The symmetry depends on the Lagrangian.

Let $\gamma^\mu$ be a real representation of the Dirac matrices for 4d spacetime, and define $\Gamma := \gamma^0\gamma^1\gamma^2\gamma^3$. Then $\Gamma$ is also a real matrix, and $\Gamma^2=-1$.

If $\psi$ is a Majorana spinor field (with self-adjoint components), then the corresponding left-handed Weyl spinor is
$$
\newcommand{\pl}{\partial}
\newcommand{\opsi}{\overline\psi}
\newcommand{\cL}{{\cal{L}}}
\psi_L := \frac{1+i\Gamma}{2}\psi.
$$
So yes, the Weyl spinor $\psi_L$ may be written in terms of the Majorana spinor $\psi$ and conversely, but the two Lagragnians
$$
\cL \propto \opsi_L \gamma^\mu\pl_\mu\psi_L
\hskip2cm
\cL' \propto \opsi \gamma^\mu\pl_\mu\psi
$$
are not the same. (I'm suppressing the flavor index.) In particular, they have different flavor symmetries. If we start with $\cL$ and rewrite it in terms of the Majorana spinor, we get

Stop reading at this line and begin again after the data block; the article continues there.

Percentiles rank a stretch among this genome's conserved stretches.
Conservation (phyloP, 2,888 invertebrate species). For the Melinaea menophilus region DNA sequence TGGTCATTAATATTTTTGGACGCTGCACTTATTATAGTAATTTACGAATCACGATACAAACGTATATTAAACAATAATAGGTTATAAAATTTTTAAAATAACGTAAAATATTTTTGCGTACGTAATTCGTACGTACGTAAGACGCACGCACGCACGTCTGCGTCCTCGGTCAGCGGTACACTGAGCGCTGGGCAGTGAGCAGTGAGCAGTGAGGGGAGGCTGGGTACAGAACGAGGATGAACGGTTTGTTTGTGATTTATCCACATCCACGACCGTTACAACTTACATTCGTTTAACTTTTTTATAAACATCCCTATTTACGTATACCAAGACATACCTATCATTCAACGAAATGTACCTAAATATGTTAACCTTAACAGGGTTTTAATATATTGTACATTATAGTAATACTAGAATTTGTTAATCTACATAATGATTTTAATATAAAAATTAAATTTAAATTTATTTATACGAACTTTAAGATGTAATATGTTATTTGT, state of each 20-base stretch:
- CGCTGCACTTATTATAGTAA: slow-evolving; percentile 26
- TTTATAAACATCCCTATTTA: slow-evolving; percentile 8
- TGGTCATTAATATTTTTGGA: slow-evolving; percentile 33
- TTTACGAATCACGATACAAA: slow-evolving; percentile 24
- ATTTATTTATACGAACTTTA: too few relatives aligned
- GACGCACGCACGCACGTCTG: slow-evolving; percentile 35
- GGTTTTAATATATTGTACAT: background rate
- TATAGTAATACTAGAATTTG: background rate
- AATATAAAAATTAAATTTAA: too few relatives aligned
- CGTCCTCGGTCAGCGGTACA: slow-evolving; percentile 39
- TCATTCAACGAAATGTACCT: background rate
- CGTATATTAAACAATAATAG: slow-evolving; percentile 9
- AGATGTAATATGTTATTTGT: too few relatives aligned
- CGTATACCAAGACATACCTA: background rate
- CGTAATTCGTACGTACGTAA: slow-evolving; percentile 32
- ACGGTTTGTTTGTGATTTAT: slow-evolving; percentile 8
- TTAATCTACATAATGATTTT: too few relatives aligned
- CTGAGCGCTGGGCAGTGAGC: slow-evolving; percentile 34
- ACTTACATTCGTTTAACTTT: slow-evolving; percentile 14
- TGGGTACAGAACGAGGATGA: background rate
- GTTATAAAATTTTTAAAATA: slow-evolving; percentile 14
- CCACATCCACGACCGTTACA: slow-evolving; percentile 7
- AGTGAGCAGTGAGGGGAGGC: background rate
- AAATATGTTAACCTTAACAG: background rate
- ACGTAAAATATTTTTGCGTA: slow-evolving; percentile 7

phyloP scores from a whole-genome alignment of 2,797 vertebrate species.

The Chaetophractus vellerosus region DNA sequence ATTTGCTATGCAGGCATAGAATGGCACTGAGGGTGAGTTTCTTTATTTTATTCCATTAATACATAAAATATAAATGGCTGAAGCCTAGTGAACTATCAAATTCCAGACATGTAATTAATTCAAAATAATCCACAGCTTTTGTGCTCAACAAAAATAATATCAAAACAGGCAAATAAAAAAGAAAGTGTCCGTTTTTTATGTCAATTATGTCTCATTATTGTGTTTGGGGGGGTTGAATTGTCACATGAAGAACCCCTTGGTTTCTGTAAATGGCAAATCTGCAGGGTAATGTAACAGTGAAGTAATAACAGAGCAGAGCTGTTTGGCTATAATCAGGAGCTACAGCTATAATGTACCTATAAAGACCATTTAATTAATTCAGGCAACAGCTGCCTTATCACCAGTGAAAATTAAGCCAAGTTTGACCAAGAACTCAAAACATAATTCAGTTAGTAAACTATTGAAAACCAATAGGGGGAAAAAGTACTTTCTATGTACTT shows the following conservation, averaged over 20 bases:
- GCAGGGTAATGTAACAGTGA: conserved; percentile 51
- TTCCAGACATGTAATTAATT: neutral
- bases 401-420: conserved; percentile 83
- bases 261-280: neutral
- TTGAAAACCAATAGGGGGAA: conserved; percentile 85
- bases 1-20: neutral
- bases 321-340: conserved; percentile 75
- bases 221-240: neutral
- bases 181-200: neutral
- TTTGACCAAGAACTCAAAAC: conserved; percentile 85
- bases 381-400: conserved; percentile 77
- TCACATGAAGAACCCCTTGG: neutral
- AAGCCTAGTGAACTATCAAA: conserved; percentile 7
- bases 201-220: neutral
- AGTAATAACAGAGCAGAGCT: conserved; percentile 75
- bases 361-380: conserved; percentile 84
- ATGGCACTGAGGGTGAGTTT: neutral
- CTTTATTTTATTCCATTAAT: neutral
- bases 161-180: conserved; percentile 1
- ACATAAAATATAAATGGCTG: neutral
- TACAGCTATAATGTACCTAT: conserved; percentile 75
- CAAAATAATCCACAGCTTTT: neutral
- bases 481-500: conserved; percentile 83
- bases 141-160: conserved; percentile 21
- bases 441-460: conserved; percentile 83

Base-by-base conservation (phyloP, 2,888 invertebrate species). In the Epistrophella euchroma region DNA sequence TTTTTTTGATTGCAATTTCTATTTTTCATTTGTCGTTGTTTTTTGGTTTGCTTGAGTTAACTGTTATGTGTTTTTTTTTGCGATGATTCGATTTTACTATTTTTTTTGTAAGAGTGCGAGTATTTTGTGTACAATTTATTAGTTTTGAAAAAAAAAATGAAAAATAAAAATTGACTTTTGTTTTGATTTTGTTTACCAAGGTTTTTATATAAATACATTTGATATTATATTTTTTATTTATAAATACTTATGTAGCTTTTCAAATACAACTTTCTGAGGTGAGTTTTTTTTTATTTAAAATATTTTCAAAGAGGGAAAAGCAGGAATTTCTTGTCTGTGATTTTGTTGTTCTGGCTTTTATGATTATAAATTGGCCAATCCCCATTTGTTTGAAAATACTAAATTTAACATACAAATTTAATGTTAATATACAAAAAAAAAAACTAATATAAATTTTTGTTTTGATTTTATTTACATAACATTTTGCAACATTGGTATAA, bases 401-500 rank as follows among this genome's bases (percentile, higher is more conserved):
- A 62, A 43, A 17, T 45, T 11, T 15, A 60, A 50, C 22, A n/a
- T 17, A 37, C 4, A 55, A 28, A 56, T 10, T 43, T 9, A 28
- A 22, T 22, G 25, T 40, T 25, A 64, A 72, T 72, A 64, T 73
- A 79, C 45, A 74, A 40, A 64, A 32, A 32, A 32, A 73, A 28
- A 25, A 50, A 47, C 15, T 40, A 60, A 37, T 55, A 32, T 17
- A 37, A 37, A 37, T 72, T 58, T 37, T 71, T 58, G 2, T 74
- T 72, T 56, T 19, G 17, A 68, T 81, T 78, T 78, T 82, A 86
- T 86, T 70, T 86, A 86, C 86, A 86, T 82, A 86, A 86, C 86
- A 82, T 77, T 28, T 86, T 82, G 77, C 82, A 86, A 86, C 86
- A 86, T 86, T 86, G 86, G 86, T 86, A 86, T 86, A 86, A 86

$$
\cL \propto \opsi \gamma^\mu\pl_\mu\frac{1+i\Gamma}{2}\psi,
$$
which is different than $\cL'$. The flavor symmetry of $\cL$ is still $U(N)$. To see this, use the identity
$$
i\psi_L = -\Gamma\psi_L
$$
to see that multiplying the Weyl spinor $\psi_L$ by $i$ is the same as multiplying the Majorana spinor $\psi$ by $-\Gamma$, after which its components are still self-adjoint. This shows that every $U(N)$ flavor transformation of the original version of $\cL$ can be re-written as an equivalent flavor transformation of the new version of $\cL$, using $-\Gamma$ in place of $i$, so the flavor symmetry group is still (isomorphic to) $U(N)$.

This post imported from StackExchange Physics at 2020-11-28 23:03 (UTC), posted by SE-user Chiral Anomaly